Oh, it’s that time… book release is scheduled, cover is amazing and now off to market I go. There are a hundred different avenues I need to go down, and yet I sit in front of my computer (the best purchase I have ever made) and stare at Twitter and Facebook like they are written in French. Ugh. And I look at YouTube like it is some religious deity, watching video after video trailer for books I am dying to read. And still, I got nothin’. And a whole lot of it.
My book is written. That’s the hard part, right? Nope. The hard part is selling it, convincing my loyal friends and people I’ve never met that what I have to say is worthy enough to part them from their hard earned dollars. But how? Is a book trailer enough? Repeated posts on FB and Twitter tweets galore? A website? Blurbs? Do I harass folks for reviews I am not wealthy enough to afford? Hmm.
To be successful, I am going to have to pull out all the stops. Harassment, bombardment, wheedling and begging. Yep. I’m going with my strengths. But first, a shameless plug for my publisher and my book (you know, in case someone wants to know what the book is about and where to get it!).
Decadent Publishing put out a call for fairytales. It sounded amazing! Heck yeah! So I contacted them at firstname.lastname@example.org and requested my fairytale. The Goose Girl at the Pond. Huh? I know/knew of five fairy tales – the tried and true princesses which have graced every little girl’s wish list. Who the heck was this goose girl and why, oh why, was her name not Cinderella?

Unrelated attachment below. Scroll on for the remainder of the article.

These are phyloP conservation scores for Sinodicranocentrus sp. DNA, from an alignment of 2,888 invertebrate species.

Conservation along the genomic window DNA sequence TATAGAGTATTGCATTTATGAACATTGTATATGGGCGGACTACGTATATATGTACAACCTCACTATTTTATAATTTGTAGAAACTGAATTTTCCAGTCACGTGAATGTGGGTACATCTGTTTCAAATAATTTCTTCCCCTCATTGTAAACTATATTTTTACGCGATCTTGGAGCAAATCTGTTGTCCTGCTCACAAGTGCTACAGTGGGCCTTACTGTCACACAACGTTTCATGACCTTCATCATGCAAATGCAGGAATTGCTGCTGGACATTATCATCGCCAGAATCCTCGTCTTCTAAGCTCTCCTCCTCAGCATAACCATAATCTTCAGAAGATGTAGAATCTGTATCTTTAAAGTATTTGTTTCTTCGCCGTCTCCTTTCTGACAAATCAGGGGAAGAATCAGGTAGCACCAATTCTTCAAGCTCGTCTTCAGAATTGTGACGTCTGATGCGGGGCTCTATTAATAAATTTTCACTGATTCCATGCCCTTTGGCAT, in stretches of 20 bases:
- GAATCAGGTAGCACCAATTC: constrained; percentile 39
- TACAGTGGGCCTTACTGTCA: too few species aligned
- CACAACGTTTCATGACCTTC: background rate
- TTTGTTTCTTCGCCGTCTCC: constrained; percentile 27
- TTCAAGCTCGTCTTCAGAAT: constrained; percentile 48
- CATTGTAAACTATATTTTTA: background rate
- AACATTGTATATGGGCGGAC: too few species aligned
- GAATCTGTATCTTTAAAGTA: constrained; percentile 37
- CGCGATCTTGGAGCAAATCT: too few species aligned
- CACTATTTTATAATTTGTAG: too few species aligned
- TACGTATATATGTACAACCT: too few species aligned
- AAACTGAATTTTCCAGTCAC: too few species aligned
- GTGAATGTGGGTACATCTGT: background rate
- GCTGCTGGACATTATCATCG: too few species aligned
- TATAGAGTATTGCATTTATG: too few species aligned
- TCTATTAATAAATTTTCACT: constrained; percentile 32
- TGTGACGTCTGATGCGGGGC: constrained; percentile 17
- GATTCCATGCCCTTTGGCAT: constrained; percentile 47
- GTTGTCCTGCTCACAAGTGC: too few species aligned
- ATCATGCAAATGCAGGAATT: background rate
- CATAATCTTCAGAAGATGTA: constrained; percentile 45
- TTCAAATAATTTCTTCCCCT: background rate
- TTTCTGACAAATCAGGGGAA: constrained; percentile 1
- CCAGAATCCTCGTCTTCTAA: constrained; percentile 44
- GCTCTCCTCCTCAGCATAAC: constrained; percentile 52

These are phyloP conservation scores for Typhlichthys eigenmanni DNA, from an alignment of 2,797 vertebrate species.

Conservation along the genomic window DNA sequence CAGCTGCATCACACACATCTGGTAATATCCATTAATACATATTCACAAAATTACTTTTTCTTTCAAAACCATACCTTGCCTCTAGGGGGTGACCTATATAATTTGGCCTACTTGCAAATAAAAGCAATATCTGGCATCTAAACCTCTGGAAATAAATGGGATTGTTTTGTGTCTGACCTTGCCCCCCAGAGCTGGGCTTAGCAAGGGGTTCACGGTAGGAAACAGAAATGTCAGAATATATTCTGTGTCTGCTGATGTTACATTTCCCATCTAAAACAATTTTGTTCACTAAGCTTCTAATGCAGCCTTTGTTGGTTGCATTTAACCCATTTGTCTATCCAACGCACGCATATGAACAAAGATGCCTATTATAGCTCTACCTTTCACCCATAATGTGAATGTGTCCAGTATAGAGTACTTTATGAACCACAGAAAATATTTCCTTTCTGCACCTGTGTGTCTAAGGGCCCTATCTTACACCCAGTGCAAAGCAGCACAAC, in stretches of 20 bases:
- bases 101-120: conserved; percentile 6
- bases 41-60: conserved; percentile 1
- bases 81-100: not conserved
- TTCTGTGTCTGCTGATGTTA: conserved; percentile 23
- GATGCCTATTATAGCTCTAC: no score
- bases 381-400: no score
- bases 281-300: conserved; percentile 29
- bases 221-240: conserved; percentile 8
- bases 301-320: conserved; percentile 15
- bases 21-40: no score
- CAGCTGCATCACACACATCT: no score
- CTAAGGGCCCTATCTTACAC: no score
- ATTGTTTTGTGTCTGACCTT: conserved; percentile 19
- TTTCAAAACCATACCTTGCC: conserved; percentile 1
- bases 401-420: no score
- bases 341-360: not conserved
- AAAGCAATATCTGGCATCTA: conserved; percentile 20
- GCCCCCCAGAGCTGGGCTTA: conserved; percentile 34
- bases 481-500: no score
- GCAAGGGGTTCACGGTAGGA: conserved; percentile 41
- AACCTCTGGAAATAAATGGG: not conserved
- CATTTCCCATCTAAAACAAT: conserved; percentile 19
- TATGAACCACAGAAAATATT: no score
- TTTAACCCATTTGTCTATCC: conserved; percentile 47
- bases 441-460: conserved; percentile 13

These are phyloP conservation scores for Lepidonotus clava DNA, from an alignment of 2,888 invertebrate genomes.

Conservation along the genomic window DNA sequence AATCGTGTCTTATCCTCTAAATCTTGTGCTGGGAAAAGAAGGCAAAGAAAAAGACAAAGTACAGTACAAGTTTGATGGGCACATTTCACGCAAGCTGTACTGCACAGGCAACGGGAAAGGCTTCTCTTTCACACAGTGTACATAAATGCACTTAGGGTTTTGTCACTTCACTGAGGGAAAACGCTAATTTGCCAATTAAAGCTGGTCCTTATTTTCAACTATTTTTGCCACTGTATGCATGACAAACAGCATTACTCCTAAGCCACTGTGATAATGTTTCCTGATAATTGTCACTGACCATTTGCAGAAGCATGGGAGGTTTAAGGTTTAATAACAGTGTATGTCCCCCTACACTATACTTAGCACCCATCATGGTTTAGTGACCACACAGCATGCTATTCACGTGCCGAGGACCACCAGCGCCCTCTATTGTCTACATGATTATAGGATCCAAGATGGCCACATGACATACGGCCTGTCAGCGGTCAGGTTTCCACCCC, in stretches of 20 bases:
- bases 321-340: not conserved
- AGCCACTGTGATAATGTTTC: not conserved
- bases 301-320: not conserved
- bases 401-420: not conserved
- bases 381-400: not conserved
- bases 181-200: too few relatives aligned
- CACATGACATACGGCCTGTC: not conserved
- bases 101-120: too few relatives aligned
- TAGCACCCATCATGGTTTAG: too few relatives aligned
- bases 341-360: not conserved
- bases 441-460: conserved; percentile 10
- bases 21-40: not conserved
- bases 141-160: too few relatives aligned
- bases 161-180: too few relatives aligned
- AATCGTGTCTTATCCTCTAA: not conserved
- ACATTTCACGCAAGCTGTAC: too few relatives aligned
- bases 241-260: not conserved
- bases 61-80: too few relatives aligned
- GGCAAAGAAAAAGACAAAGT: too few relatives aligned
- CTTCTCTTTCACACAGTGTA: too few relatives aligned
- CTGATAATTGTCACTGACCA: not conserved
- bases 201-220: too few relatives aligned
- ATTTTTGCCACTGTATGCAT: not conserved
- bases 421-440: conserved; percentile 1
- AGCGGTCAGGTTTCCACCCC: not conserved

Yet, that was my task. So I wrote it. And I wrote the crap out of it. I gave her a name and a lifestyle to which she had grown accustomed – the life of a wealthy girl who lived off her parents until a bottle of forty year old, single malt Scotch and her father’s Porsche get into an altercation and take out the garage door. Ho-hum. In an act of desperation, her mother, the formidable Publishing queen, sends her daughter to live with her grandmother – a sex potion making old woman who raises geese and lives without the comforts of electricity and running water. Add in a pretty boy neighbor who has more muscle and sex appeal than anyone else Becca has ever met and she is flopping like a fish out of water.
Of course, there is romance. And the occasional gurgle of laughter as Becca learns to muck the stalls and feed the geese without getting her butt nipped at every step. There is the charming and present Nicodemus, the storyteller, and there is an interlude between Grandma and her feather duster wielding friend. And of course, as in all fairy tales, there is a happily ever after, though not always the one we might expect.
Story finished. Moving onto the marketing. Blog entry. Check. Facebook Post. Check. Tweet. Check. Trailer? Working on it. What’s left? Doing it all again tomorrow and every day after until I am fabulously rich and famous. Turns out, writing the story was the easy part.